Jehangir Sabavala represented a culture of refinement that seems to be fast waning in Mumbai. Immaculately dressed, gracious to a fault and generous with his time, he was a gentleman artist always curious about the transforming world of arts and ideas.
Born in 1922 and educated at the JJ School of Art in Mumbai and at academies in London and Paris, Sabavala was unswervingly loyal to his style, much to the dismay of critics who thought he was locked in a prison-house of limited flourishes that admitted no change. Sabavala, however, constantly stressed the inexhaustibility of forms — he strove to plumb them with focus and rigour. He did this for sixty long years.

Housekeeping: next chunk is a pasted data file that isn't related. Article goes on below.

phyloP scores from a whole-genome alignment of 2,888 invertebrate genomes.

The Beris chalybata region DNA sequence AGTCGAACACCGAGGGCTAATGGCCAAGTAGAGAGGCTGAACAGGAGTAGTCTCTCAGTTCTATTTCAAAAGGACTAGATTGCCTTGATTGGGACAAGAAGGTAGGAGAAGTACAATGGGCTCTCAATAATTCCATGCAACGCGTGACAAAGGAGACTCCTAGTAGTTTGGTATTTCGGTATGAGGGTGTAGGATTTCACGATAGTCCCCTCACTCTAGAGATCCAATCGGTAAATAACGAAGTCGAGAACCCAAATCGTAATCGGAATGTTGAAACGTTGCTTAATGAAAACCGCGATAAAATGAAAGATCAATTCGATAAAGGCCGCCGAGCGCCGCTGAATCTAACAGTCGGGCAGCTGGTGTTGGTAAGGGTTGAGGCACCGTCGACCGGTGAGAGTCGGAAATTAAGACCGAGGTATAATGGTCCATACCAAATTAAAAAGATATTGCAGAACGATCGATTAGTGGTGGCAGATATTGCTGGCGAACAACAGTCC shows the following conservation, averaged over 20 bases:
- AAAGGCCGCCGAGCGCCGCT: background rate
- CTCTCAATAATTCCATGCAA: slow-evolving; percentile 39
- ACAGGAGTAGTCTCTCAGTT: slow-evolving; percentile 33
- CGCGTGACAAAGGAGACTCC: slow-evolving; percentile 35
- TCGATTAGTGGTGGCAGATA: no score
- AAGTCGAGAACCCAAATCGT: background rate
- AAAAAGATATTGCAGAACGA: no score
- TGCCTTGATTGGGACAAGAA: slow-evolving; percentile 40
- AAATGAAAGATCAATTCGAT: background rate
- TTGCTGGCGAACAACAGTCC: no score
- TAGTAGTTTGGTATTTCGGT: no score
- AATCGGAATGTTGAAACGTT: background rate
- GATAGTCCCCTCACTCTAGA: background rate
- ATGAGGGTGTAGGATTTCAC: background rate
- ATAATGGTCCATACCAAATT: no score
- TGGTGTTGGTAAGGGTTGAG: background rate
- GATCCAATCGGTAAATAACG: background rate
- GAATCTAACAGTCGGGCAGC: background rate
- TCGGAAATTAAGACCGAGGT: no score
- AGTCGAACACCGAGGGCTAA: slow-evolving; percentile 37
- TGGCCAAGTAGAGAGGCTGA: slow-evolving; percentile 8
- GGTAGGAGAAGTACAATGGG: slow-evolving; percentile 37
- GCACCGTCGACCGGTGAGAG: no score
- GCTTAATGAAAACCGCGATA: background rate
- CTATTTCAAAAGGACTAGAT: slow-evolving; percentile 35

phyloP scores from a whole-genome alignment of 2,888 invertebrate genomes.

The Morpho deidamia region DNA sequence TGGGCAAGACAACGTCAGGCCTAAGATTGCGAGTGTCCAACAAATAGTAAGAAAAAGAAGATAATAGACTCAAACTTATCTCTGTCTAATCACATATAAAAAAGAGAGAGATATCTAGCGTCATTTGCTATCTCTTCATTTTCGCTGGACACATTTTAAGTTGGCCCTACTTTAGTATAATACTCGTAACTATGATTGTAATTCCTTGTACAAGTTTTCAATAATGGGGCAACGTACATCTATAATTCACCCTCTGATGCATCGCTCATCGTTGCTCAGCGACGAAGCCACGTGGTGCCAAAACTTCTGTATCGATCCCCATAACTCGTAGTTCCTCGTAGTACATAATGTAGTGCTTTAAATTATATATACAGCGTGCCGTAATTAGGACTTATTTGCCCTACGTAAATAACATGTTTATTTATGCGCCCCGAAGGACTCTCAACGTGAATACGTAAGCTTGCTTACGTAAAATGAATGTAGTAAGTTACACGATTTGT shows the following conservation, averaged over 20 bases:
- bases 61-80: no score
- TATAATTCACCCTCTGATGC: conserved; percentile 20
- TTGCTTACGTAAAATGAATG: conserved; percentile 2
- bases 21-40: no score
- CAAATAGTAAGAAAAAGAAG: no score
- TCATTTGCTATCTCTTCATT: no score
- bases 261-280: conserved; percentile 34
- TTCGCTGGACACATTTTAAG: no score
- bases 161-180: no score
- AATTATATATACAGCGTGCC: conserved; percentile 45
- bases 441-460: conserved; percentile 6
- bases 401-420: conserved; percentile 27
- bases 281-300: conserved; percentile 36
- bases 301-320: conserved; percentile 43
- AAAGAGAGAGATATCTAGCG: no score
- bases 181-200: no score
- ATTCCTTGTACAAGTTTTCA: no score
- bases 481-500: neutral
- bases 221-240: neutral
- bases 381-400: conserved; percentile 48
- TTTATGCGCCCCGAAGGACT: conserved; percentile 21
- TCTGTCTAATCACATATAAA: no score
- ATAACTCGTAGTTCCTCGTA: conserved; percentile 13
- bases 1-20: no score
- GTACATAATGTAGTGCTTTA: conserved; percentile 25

Beginning his journey at a time when the Progressive Artists’ Group was changing the face of Modern art in post-Independence India, Sabavala ploughed a lonely furrow. Drawing inspiration from the natural world, he employed Cubist forms and techniques to limn landscapes imbued with shifting radiances — his mountainscapes and riverscapes, with hooded mendicants and itinerants, always seemed to carry a touch of mystery.
His figures, more often than not, seemed caught in intense interior meditations.
You could not think of two artists more dissimilar than MF Husain and Jehangir Sabavala — they did not quite agree with each other’s approach, manner and temperament.
Ironically, however, their deaths within months of each other, add up to create a strange shared space of loss.
(Sardesai is the Mumbai-based editor of ART India, a leading visual arts magazine in the country)